The invention also relates to an apparatus for carrying out the method which comprises two individually controllable supply sources and means for feeding a consumable electrode; one of the supply sources has a flat output characteristic and serves in known manner for maintaining the welding arc; the other supply source has a steeply drooping output characteristic and serves to maintain the plasma arc. The apparatus is characterized by a welding torch according to the invention in which the contact tube is connected to one supply source and the nozzle is connected to the other supply source. The individual control of the two supply sources enables the welding arc and the plasma arc to be optimally chosen. Welding may be performed with the consumable and non-consumable electrodes connected to the negative terminal, the welding arc being shaped in the form of a cone. If welding is effected with both electrodes connected to the positive terminal, variation of the current density permits obtaining in known manner various forms of material transfer and in particular a cylindrical or conical welding arc with concentrated material transfer resulting in a deep penetration type weld and a rotating welding arc with disperse material transfer giving a wide shallow deposit.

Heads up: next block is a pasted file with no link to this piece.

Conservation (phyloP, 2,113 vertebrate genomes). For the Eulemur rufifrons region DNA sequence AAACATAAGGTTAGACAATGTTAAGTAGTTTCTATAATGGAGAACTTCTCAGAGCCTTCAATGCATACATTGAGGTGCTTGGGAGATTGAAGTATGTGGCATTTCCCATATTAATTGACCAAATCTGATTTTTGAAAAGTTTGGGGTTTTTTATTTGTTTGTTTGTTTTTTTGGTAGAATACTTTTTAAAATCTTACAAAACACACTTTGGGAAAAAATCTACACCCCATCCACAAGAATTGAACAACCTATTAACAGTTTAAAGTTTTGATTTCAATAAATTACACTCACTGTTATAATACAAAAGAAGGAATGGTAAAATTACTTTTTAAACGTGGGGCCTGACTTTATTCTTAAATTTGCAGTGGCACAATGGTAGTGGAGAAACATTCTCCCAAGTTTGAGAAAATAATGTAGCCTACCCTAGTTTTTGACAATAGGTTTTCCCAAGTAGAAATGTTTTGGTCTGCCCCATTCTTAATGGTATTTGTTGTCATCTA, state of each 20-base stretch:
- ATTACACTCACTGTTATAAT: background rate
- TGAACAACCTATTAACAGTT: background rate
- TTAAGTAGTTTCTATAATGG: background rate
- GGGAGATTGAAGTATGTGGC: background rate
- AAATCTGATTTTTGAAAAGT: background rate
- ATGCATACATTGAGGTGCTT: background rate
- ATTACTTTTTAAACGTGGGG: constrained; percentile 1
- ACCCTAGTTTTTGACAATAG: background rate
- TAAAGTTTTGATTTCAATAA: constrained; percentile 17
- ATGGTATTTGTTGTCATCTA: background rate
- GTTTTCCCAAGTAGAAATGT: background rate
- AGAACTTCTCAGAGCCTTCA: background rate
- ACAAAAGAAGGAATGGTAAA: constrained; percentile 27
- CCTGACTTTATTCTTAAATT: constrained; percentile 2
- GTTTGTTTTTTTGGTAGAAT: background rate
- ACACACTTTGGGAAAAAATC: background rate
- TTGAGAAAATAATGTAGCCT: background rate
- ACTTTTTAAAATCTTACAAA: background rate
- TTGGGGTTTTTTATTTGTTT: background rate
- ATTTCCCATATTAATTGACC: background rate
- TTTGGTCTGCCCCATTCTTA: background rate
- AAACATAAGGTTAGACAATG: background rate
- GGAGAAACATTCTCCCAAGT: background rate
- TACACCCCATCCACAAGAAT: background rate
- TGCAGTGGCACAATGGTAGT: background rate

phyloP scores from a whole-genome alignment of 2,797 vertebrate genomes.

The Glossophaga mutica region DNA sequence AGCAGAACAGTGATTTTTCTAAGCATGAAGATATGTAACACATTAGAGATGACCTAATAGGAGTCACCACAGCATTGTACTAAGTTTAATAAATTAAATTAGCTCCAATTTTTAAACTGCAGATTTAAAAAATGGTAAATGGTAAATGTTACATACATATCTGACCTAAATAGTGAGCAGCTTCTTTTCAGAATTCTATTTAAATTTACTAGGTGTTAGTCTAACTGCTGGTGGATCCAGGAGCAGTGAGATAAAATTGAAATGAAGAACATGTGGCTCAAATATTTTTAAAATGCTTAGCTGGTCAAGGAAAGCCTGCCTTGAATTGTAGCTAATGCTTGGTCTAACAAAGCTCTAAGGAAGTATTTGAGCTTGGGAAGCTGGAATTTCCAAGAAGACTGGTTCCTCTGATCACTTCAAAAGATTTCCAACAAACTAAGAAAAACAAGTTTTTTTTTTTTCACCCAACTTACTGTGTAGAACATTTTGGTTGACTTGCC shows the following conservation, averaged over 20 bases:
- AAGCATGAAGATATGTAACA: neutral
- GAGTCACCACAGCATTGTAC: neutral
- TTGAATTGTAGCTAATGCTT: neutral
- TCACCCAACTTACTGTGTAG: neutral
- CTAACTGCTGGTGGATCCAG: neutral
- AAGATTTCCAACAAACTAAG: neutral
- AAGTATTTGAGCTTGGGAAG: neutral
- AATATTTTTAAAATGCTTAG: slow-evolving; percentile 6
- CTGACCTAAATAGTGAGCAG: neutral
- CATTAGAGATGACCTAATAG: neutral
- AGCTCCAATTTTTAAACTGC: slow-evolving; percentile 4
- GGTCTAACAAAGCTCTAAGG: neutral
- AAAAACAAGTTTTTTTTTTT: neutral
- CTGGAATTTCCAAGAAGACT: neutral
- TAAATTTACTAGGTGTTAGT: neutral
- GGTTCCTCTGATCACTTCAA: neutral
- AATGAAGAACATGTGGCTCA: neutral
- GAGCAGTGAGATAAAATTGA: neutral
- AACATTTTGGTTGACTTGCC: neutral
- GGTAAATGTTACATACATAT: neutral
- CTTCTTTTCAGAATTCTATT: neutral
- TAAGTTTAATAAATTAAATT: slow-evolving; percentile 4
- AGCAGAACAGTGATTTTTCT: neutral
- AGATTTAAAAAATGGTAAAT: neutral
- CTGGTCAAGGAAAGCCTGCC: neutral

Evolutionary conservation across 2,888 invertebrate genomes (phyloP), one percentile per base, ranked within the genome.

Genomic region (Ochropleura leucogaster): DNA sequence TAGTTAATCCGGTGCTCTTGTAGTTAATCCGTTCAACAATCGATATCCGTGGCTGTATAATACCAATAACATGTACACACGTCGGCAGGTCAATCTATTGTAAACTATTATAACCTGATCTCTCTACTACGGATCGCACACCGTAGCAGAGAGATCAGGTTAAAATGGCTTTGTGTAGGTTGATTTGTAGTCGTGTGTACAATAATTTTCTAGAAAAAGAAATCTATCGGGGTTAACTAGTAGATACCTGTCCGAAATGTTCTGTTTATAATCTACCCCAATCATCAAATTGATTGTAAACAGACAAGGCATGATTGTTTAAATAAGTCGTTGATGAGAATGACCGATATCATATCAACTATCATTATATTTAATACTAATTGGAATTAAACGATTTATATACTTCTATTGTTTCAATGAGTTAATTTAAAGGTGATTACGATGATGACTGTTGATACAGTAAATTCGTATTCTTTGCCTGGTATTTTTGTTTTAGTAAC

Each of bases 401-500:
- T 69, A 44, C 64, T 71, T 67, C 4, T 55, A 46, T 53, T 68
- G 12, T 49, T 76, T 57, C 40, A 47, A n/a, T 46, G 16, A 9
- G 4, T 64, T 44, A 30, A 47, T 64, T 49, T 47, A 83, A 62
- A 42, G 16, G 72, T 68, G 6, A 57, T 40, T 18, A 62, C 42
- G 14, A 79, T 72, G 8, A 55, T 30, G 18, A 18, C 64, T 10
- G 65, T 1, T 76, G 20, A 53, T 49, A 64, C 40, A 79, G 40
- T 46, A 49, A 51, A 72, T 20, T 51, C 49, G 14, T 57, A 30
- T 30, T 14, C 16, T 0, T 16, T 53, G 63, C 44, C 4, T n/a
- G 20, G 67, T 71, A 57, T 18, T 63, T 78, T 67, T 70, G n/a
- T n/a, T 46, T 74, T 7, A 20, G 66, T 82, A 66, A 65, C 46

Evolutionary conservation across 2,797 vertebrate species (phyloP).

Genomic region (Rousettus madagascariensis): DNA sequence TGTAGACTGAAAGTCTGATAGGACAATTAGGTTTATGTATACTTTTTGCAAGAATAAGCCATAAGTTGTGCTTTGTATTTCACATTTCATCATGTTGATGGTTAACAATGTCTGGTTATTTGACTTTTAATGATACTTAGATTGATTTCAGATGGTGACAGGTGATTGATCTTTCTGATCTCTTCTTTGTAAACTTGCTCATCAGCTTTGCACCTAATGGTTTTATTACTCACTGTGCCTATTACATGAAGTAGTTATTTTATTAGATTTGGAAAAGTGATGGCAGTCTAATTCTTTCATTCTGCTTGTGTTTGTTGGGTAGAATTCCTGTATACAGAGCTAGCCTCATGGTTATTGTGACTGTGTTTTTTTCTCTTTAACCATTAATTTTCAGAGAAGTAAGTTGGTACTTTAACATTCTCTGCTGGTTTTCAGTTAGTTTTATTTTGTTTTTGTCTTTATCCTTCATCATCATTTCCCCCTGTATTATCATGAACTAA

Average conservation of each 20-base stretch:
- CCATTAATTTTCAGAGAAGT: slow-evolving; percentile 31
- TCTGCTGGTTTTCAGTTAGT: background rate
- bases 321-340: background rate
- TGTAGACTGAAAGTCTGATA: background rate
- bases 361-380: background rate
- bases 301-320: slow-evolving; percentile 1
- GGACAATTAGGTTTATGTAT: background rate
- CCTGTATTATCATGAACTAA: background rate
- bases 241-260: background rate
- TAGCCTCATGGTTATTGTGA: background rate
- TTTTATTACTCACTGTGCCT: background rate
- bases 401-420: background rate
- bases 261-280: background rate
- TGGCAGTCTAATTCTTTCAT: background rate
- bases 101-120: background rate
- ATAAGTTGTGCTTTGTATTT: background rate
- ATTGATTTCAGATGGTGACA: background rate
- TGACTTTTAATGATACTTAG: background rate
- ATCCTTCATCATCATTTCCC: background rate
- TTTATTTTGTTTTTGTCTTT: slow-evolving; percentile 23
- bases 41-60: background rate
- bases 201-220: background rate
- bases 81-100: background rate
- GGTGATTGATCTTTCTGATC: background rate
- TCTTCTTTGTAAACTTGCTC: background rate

It should be noted that it is known to weld with a welding arc between a consumable electrode and a workpiece and a plasma arc between a nozzle and the workpiece; in the known method, however, the plasma arc attaches to the lower surface of the nozzle which is made of tungsten; before the welding arc is started first the plasma arc must be struck; both electrodes are connected to a common supply source; in order to maintain the plasma arc the supply source must have a steeply drooping output characteristic so that the current density in the consumable electrode cannot be varied in the desired manner.